Q. Good round, by the way. Normally, like you said, you've come in a lot of times pre tournament. This year it's almost like you're under a low profile. Can that be advantageous to a player in certain respects?

COLIN MONTGOMERIE: Yes, it can. You know, I think the expectation of me in the '90s to win this thing was very high, and I gave it a go a couple times and was not quite close. I think the expectation was lower this particular year or the last few years that I haven't contended, and it does make a difference where you are more relaxed. It won't change me, my life or whatever if I do very well here this week, but it might have done in the '90s. So that was more expectation and pressure on me then than there is now. It's nice, I can go out and sort of free wheel if you like and not worry about things the way I used to do in the '90s.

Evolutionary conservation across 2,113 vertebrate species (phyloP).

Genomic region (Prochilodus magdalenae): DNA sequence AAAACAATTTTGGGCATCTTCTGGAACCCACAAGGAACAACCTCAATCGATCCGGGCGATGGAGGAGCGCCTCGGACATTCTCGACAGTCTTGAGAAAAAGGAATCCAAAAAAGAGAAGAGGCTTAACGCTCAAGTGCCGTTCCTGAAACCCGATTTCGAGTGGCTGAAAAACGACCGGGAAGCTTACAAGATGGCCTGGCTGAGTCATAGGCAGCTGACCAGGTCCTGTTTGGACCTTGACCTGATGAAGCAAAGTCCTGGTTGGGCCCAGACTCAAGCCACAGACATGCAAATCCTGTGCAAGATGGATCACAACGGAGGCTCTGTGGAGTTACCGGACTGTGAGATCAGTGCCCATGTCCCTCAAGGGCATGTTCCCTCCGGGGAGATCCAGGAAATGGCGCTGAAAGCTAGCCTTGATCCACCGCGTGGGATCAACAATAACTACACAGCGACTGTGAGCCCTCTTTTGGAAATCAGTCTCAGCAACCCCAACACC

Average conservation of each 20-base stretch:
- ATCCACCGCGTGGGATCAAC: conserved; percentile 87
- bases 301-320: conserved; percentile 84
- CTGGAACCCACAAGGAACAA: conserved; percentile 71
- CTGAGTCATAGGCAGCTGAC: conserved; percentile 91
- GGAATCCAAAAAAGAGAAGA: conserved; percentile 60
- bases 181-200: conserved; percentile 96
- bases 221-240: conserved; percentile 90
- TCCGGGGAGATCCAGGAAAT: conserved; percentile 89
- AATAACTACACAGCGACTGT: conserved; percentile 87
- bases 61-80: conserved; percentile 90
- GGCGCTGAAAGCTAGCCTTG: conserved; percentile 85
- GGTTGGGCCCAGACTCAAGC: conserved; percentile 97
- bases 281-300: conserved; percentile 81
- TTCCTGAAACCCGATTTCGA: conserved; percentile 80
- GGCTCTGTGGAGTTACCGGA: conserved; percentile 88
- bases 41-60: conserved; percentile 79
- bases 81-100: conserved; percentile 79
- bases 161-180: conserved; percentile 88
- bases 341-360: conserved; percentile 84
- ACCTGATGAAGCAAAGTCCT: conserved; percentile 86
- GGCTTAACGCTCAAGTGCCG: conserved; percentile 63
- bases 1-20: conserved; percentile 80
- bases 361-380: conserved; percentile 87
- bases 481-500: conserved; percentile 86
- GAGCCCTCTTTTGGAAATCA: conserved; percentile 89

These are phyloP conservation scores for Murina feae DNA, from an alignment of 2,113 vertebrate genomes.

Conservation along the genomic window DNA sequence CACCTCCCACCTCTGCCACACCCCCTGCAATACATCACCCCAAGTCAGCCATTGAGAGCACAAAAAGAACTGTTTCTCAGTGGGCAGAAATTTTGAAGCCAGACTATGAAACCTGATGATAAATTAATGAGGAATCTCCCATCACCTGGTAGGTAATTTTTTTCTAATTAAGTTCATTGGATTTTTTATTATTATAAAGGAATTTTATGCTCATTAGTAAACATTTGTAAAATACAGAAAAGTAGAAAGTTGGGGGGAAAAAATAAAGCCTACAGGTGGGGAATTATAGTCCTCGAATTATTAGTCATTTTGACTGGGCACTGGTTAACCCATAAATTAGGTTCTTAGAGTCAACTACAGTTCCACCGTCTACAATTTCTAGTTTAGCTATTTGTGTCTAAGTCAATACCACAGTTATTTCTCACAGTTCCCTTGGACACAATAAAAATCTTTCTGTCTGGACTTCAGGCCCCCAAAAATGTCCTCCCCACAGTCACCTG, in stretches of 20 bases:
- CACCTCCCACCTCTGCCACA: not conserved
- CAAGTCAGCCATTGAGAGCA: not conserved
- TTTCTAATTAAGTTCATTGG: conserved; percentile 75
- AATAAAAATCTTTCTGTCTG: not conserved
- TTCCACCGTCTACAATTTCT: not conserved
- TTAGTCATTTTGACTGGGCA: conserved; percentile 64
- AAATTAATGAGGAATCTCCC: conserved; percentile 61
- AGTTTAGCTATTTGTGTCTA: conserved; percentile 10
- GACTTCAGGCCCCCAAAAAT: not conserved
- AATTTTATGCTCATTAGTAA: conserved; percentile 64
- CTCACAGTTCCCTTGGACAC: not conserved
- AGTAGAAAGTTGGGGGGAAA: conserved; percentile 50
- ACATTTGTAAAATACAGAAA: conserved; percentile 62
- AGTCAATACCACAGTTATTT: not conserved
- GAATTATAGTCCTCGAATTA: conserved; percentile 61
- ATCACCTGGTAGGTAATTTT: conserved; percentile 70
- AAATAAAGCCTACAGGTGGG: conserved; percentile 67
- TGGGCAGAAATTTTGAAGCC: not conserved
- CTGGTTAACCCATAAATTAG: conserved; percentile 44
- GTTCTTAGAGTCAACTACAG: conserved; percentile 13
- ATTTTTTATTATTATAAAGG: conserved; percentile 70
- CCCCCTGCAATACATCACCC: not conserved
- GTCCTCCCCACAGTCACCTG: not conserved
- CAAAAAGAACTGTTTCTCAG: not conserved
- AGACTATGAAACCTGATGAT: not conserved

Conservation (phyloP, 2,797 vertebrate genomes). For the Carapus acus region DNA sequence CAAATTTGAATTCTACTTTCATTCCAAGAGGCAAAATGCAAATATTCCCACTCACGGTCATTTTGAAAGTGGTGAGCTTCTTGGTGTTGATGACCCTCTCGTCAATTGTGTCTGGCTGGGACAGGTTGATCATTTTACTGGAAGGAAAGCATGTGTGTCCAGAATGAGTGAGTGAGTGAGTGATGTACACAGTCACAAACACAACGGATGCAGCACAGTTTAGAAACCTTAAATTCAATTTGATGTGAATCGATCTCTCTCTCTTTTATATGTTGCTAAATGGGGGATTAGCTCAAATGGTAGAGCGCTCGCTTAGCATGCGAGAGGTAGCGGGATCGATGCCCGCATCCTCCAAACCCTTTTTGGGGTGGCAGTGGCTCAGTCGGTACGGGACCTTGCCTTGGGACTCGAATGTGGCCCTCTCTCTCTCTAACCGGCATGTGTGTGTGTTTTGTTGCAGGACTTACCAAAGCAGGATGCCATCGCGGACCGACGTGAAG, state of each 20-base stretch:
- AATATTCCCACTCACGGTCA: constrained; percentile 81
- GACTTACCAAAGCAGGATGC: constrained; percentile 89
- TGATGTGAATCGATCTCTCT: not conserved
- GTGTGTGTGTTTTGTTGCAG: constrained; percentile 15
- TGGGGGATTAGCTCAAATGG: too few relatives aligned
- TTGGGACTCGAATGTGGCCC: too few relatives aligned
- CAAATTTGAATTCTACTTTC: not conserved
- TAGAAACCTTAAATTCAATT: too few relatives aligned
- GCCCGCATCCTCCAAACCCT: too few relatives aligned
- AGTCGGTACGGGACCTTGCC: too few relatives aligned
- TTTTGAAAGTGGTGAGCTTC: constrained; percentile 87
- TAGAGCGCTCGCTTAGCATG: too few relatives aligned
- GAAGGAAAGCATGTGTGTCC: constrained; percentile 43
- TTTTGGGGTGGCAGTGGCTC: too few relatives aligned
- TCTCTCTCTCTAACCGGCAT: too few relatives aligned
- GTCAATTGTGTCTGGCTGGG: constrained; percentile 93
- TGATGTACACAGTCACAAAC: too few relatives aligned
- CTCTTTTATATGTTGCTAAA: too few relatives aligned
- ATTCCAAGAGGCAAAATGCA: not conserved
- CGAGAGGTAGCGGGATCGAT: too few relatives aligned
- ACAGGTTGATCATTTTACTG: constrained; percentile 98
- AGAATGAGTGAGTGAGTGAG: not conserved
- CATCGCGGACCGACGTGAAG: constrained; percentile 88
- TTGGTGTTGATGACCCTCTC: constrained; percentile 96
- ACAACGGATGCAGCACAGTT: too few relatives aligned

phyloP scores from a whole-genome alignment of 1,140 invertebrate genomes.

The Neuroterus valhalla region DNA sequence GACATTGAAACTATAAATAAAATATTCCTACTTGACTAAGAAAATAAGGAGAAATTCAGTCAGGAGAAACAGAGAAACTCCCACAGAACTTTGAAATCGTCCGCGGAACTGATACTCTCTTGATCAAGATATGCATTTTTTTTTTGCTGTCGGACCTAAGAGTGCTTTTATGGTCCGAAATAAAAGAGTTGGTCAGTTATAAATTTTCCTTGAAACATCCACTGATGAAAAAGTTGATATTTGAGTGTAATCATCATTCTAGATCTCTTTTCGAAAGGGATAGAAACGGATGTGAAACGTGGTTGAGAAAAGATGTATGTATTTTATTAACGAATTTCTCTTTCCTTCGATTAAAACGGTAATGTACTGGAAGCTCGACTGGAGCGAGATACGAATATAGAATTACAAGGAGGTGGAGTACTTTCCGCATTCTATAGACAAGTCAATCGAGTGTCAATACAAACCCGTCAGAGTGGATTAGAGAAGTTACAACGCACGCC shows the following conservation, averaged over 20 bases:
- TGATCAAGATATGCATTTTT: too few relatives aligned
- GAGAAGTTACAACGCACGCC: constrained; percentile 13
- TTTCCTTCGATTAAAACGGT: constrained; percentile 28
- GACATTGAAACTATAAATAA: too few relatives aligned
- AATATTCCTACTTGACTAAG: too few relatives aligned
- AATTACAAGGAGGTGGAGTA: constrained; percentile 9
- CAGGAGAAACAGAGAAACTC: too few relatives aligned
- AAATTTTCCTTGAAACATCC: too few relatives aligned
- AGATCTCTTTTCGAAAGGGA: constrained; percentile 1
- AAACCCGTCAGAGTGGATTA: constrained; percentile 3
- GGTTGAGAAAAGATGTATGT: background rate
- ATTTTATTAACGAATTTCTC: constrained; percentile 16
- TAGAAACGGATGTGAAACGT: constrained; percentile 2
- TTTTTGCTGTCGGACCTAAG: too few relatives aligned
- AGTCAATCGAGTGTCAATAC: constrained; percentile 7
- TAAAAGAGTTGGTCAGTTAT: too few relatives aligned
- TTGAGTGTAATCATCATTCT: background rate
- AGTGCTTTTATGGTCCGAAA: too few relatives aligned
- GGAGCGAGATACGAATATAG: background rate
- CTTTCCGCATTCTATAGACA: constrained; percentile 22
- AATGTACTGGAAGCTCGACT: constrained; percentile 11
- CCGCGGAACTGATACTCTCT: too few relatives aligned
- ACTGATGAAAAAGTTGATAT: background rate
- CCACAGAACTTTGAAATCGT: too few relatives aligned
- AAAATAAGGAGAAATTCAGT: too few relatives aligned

Q. Do you still feel like you can win, obviously you wouldn't be here?

COLIN MONTGOMERIE: If I didn't think I could win I wouldn't have bothered flying over here. It's quite a long way (laughter).

Q. Last year at St. Andrews, you had a very good experience, and how important was that experience after a pretty tough spell for you this week? I mean, how much can you draw on that?

COLIN MONTGOMERIE: It's nice to have contended last year at St. Andrews. It was an amazing crowd reaction, and the warmth of the crowd was fantastic for me, and it's nice to contend with Tiger on a course that was built for him 200 years before he was born (laughter).